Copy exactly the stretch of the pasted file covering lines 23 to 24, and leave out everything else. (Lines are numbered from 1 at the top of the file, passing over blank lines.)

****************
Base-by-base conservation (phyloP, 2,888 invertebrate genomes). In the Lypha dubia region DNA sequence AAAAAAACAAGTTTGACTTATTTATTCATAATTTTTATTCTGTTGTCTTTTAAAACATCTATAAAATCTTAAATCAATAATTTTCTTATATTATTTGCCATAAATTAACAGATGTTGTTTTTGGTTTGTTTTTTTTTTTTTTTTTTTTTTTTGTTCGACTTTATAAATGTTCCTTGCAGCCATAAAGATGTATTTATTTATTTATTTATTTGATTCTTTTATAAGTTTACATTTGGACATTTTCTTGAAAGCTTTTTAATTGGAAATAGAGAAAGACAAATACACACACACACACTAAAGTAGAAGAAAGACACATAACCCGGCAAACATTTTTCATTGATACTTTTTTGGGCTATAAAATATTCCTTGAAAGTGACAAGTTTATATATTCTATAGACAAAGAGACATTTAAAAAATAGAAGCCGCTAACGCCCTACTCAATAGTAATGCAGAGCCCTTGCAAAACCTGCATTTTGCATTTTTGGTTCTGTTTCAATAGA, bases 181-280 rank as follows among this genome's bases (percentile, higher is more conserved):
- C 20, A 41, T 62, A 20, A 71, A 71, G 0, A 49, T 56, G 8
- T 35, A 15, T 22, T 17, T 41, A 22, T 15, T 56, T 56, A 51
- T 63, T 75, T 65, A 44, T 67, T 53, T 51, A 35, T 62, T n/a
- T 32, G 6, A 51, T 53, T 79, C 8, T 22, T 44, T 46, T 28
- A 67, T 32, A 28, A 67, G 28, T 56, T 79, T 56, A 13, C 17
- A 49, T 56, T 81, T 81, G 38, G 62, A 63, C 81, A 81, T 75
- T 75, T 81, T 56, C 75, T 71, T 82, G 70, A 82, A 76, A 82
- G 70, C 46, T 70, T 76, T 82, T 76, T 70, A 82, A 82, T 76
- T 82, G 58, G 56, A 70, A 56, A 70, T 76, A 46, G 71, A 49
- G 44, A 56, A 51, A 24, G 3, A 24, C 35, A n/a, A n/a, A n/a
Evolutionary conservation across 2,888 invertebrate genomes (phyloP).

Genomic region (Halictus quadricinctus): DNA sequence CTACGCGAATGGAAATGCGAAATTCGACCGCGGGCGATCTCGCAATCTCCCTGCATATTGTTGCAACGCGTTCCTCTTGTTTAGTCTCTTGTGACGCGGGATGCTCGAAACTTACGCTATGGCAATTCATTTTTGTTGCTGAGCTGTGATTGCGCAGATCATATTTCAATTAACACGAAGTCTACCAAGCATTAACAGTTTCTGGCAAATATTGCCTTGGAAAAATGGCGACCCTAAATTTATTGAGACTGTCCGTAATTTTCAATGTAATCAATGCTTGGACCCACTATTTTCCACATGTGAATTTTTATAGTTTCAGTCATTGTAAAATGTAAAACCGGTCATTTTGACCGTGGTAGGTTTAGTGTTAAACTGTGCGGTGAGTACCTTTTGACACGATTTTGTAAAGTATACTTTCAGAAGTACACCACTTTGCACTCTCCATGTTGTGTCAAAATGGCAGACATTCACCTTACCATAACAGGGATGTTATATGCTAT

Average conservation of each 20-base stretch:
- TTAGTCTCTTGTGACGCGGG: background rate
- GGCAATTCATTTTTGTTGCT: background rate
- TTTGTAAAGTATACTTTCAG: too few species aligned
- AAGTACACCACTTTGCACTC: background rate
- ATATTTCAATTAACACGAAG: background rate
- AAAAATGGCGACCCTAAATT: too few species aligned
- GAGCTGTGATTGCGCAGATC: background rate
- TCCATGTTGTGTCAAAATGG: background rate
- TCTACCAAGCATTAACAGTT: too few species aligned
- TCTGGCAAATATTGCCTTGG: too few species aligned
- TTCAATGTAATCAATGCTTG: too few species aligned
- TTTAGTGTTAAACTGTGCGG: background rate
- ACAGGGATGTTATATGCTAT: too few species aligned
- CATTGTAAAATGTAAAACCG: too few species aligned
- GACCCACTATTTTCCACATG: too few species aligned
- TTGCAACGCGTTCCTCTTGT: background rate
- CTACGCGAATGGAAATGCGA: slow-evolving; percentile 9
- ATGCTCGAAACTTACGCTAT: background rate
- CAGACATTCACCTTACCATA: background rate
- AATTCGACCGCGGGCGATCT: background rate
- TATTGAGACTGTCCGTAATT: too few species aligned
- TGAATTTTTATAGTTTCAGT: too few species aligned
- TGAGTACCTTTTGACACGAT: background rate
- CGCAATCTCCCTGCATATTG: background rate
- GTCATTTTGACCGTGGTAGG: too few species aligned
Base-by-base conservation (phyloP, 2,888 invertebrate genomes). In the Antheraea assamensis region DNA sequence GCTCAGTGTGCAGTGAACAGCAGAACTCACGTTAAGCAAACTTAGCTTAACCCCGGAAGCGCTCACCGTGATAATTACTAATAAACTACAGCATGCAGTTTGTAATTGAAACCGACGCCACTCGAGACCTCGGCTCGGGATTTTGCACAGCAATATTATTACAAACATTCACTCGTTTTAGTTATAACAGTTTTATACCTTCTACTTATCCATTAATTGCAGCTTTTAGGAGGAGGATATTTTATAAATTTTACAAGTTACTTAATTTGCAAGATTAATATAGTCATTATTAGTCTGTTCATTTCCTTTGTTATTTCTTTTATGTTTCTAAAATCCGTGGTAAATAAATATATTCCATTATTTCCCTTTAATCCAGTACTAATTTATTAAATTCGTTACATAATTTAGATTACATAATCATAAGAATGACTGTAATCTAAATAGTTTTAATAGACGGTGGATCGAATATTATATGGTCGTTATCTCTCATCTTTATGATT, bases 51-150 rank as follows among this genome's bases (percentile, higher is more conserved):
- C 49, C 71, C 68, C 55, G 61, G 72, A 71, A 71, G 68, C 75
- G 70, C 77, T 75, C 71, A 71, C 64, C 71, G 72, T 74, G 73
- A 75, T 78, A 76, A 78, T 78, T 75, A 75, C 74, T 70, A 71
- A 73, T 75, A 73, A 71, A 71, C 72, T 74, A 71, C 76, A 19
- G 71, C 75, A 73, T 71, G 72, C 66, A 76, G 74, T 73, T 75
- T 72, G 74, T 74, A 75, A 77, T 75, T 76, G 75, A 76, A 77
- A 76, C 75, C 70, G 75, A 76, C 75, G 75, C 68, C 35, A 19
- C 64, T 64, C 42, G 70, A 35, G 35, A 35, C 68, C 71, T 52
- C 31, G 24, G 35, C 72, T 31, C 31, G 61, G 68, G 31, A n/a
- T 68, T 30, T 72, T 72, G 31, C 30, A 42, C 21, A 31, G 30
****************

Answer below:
- TCTACCAAGCATTAACAGTT: too few species aligned
- TCTGGCAAATATTGCCTTGG: too few species aligned